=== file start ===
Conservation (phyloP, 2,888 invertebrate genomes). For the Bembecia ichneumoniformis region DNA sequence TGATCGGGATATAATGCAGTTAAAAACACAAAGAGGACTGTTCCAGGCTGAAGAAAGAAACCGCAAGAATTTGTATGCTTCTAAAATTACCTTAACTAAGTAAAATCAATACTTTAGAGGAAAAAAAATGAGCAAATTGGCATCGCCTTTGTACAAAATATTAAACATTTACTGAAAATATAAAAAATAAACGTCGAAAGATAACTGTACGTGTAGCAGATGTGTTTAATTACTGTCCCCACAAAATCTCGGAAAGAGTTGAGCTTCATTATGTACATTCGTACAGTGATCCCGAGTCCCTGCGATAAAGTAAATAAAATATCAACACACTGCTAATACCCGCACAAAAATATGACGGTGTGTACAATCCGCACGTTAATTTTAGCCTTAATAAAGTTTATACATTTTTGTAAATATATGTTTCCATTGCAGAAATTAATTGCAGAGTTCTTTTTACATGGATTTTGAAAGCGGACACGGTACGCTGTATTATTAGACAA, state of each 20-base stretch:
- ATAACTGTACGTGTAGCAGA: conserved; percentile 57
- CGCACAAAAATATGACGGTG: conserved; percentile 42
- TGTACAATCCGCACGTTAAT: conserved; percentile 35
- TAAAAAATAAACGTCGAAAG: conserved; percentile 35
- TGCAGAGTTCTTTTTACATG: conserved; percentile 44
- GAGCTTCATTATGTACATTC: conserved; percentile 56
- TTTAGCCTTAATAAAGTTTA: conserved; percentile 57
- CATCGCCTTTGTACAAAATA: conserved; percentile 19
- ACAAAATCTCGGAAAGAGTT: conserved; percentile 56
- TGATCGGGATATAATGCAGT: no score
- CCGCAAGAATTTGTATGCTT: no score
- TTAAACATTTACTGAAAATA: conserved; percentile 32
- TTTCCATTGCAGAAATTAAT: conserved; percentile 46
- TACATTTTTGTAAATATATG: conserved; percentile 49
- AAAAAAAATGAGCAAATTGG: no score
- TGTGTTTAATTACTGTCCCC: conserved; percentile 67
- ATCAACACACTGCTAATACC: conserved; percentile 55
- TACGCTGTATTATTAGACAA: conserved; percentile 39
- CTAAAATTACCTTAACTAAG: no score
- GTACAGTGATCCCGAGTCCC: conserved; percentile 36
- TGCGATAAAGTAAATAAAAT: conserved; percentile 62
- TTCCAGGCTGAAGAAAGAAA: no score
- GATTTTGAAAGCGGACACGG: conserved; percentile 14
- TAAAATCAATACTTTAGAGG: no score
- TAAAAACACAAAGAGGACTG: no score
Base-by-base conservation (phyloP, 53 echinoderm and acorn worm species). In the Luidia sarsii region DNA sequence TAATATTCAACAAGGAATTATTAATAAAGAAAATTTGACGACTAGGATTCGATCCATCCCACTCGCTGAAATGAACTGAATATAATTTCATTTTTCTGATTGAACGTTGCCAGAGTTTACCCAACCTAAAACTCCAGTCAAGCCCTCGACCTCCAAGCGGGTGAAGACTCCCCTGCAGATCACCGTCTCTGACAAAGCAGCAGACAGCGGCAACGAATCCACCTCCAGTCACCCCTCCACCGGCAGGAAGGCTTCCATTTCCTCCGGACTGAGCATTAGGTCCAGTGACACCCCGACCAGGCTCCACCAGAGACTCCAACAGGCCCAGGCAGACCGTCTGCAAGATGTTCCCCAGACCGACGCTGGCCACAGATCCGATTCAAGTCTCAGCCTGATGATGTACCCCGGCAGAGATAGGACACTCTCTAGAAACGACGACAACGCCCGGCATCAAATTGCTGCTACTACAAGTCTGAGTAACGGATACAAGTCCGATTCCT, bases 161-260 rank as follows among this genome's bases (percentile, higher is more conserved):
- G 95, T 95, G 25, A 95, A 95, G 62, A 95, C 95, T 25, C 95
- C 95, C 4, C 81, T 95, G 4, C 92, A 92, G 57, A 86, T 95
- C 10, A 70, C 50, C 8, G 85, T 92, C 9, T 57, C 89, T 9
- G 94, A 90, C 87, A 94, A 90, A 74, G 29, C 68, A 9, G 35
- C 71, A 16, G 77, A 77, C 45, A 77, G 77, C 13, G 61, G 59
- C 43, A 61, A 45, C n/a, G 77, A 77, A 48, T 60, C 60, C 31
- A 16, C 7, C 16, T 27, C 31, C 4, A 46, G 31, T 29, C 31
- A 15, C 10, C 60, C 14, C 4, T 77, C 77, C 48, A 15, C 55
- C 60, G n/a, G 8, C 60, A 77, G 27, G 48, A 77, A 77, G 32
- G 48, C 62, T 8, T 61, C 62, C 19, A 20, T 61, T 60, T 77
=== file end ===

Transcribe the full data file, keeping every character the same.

Conservation (phyloP, 2,888 invertebrate genomes). For the Bembecia ichneumoniformis region DNA sequence TGATCGGGATATAATGCAGTTAAAAACACAAAGAGGACTGTTCCAGGCTGAAGAAAGAAACCGCAAGAATTTGTATGCTTCTAAAATTACCTTAACTAAGTAAAATCAATACTTTAGAGGAAAAAAAATGAGCAAATTGGCATCGCCTTTGTACAAAATATTAAACATTTACTGAAAATATAAAAAATAAACGTCGAAAGATAACTGTACGTGTAGCAGATGTGTTTAATTACTGTCCCCACAAAATCTCGGAAAGAGTTGAGCTTCATTATGTACATTCGTACAGTGATCCCGAGTCCCTGCGATAAAGTAAATAAAATATCAACACACTGCTAATACCCGCACAAAAATATGACGGTGTGTACAATCCGCACGTTAATTTTAGCCTTAATAAAGTTTATACATTTTTGTAAATATATGTTTCCATTGCAGAAATTAATTGCAGAGTTCTTTTTACATGGATTTTGAAAGCGGACACGGTACGCTGTATTATTAGACAA, state of each 20-base stretch:
- ATAACTGTACGTGTAGCAGA: conserved; percentile 57
- CGCACAAAAATATGACGGTG: conserved; percentile 42
- TGTACAATCCGCACGTTAAT: conserved; percentile 35
- TAAAAAATAAACGTCGAAAG: conserved; percentile 35
- TGCAGAGTTCTTTTTACATG: conserved; percentile 44
- GAGCTTCATTATGTACATTC: conserved; percentile 56
- TTTAGCCTTAATAAAGTTTA: conserved; percentile 57
- CATCGCCTTTGTACAAAATA: conserved; percentile 19
- ACAAAATCTCGGAAAGAGTT: conserved; percentile 56
- TGATCGGGATATAATGCAGT: no score
- CCGCAAGAATTTGTATGCTT: no score
- TTAAACATTTACTGAAAATA: conserved; percentile 32
- TTTCCATTGCAGAAATTAAT: conserved; percentile 46
- TACATTTTTGTAAATATATG: conserved; percentile 49
- AAAAAAAATGAGCAAATTGG: no score
- TGTGTTTAATTACTGTCCCC: conserved; percentile 67
- ATCAACACACTGCTAATACC: conserved; percentile 55
- TACGCTGTATTATTAGACAA: conserved; percentile 39
- CTAAAATTACCTTAACTAAG: no score
- GTACAGTGATCCCGAGTCCC: conserved; percentile 36
- TGCGATAAAGTAAATAAAAT: conserved; percentile 62
- TTCCAGGCTGAAGAAAGAAA: no score
- GATTTTGAAAGCGGACACGG: conserved; percentile 14
- TAAAATCAATACTTTAGAGG: no score
- TAAAAACACAAAGAGGACTG: no score
Base-by-base conservation (phyloP, 53 echinoderm and acorn worm species). In the Luidia sarsii region DNA sequence TAATATTCAACAAGGAATTATTAATAAAGAAAATTTGACGACTAGGATTCGATCCATCCCACTCGCTGAAATGAACTGAATATAATTTCATTTTTCTGATTGAACGTTGCCAGAGTTTACCCAACCTAAAACTCCAGTCAAGCCCTCGACCTCCAAGCGGGTGAAGACTCCCCTGCAGATCACCGTCTCTGACAAAGCAGCAGACAGCGGCAACGAATCCACCTCCAGTCACCCCTCCACCGGCAGGAAGGCTTCCATTTCCTCCGGACTGAGCATTAGGTCCAGTGACACCCCGACCAGGCTCCACCAGAGACTCCAACAGGCCCAGGCAGACCGTCTGCAAGATGTTCCCCAGACCGACGCTGGCCACAGATCCGATTCAAGTCTCAGCCTGATGATGTACCCCGGCAGAGATAGGACACTCTCTAGAAACGACGACAACGCCCGGCATCAAATTGCTGCTACTACAAGTCTGAGTAACGGATACAAGTCCGATTCCT, bases 161-260 rank as follows among this genome's bases (percentile, higher is more conserved):
- G 95, T 95, G 25, A 95, A 95, G 62, A 95, C 95, T 25, C 95
- C 95, C 4, C 81, T 95, G 4, C 92, A 92, G 57, A 86, T 95
- C 10, A 70, C 50, C 8, G 85, T 92, C 9, T 57, C 89, T 9
- G 94, A 90, C 87, A 94, A 90, A 74, G 29, C 68, A 9, G 35
- C 71, A 16, G 77, A 77, C 45, A 77, G 77, C 13, G 61, G 59
- C 43, A 61, A 45, C n/a, G 77, A 77, A 48, T 60, C 60, C 31
- A 16, C 7, C 16, T 27, C 31, C 4, A 46, G 31, T 29, C 31
- A 15, C 10, C 60, C 14, C 4, T 77, C 77, C 48, A 15, C 55
- C 60, G n/a, G 8, C 60, A 77, G 27, G 48, A 77, A 77, G 32
- G 48, C 62, T 8, T 61, C 62, C 19, A 20, T 61, T 60, T 77